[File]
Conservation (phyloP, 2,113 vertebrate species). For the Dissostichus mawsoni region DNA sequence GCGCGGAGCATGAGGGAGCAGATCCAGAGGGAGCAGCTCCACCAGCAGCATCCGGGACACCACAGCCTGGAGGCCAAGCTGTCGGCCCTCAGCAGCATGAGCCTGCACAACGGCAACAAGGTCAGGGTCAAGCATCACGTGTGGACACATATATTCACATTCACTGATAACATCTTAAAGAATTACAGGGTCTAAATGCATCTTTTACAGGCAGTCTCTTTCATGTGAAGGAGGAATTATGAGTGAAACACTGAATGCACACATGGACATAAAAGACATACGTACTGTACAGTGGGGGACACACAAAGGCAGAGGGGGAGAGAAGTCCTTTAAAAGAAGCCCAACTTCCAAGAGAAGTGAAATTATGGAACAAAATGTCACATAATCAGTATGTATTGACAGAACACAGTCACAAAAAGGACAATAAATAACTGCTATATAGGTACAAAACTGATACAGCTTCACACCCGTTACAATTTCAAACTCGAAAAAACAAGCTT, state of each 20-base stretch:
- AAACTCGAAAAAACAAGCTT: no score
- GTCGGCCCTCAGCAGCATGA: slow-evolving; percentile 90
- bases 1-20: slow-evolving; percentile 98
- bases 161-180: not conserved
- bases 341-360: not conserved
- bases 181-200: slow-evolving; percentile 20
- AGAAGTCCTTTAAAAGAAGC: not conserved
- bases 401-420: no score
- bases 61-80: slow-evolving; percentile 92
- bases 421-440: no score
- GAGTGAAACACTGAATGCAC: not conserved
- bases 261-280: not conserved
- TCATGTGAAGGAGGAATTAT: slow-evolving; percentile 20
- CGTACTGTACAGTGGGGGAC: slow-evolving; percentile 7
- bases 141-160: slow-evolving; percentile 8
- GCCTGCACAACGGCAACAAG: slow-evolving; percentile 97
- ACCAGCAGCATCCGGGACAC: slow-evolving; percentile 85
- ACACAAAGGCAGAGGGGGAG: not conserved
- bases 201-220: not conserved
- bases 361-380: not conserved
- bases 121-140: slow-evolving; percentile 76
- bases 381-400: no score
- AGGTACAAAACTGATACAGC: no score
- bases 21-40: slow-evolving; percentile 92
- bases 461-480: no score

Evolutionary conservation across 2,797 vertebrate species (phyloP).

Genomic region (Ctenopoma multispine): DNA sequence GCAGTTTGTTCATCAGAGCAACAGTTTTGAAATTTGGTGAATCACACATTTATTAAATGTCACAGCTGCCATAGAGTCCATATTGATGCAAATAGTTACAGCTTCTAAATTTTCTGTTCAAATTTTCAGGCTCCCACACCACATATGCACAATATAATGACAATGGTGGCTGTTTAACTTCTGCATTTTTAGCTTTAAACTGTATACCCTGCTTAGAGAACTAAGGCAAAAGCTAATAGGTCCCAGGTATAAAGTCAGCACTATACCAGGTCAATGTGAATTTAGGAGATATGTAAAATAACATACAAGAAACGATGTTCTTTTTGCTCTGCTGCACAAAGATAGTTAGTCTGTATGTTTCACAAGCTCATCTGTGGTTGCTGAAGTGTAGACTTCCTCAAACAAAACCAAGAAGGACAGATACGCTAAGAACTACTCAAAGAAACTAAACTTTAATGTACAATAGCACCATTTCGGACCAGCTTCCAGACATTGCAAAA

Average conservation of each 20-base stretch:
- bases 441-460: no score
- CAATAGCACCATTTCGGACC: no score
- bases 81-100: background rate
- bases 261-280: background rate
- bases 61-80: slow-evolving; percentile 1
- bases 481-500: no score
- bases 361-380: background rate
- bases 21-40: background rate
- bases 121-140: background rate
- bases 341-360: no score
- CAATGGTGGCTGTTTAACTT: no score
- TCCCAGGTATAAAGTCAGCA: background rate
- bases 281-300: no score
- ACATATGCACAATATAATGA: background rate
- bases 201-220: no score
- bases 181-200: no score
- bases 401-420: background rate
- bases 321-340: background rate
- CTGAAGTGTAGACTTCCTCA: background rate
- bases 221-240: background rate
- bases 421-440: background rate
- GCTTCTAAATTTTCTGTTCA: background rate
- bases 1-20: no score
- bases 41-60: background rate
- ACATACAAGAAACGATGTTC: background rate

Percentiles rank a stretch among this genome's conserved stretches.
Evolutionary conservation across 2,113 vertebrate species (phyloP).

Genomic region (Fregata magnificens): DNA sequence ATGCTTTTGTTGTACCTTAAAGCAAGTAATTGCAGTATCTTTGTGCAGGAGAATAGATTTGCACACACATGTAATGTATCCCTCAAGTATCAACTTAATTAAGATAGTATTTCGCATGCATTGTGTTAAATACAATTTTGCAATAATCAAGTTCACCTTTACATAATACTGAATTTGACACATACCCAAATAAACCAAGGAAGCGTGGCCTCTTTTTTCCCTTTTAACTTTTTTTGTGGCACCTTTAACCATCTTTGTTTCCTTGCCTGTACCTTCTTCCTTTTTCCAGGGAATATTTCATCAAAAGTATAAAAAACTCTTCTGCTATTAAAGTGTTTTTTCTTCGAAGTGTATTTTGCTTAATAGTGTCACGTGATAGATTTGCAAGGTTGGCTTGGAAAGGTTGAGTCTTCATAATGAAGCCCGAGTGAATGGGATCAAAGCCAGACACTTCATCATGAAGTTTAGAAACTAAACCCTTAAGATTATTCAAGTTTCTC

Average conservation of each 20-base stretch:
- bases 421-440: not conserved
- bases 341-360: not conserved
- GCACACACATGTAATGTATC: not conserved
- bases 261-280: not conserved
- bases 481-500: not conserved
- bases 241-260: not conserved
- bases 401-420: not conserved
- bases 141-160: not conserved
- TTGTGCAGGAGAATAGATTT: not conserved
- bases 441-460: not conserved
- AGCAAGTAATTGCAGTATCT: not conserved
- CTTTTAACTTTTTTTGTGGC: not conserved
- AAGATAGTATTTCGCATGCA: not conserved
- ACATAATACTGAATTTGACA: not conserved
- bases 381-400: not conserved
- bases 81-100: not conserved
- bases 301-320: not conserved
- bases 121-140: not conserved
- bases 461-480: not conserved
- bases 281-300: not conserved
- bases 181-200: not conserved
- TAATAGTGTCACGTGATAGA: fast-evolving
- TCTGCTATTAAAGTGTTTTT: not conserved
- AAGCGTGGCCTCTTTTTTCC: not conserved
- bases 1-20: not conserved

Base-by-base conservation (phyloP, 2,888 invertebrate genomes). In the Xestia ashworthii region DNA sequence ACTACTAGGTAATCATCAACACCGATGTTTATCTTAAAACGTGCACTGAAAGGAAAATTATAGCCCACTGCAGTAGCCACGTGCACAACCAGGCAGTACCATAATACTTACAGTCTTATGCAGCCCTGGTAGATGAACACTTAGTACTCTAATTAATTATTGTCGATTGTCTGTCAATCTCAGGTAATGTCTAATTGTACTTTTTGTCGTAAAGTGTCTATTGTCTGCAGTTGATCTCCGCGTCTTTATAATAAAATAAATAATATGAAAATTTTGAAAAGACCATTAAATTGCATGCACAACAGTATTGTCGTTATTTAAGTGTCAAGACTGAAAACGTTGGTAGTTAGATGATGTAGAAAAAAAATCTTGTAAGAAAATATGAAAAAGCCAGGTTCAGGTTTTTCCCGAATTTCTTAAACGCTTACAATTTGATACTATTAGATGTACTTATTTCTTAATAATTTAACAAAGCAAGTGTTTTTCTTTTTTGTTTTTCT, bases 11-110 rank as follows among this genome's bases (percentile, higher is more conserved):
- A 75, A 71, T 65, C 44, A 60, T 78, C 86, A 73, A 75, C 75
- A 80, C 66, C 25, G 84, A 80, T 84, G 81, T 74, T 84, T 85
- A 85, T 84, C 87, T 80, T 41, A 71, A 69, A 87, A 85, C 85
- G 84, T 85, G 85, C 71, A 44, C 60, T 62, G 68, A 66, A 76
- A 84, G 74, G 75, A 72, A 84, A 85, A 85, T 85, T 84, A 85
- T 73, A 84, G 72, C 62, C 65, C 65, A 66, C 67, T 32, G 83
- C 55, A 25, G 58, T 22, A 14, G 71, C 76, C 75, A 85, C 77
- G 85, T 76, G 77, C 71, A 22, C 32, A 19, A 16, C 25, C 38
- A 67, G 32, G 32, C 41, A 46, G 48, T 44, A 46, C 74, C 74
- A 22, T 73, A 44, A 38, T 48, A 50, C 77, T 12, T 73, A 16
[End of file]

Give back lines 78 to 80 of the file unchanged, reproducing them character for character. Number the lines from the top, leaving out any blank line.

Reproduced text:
- bases 281-300: not conserved
- bases 181-200: not conserved
- TAATAGTGTCACGTGATAGA: fast-evolving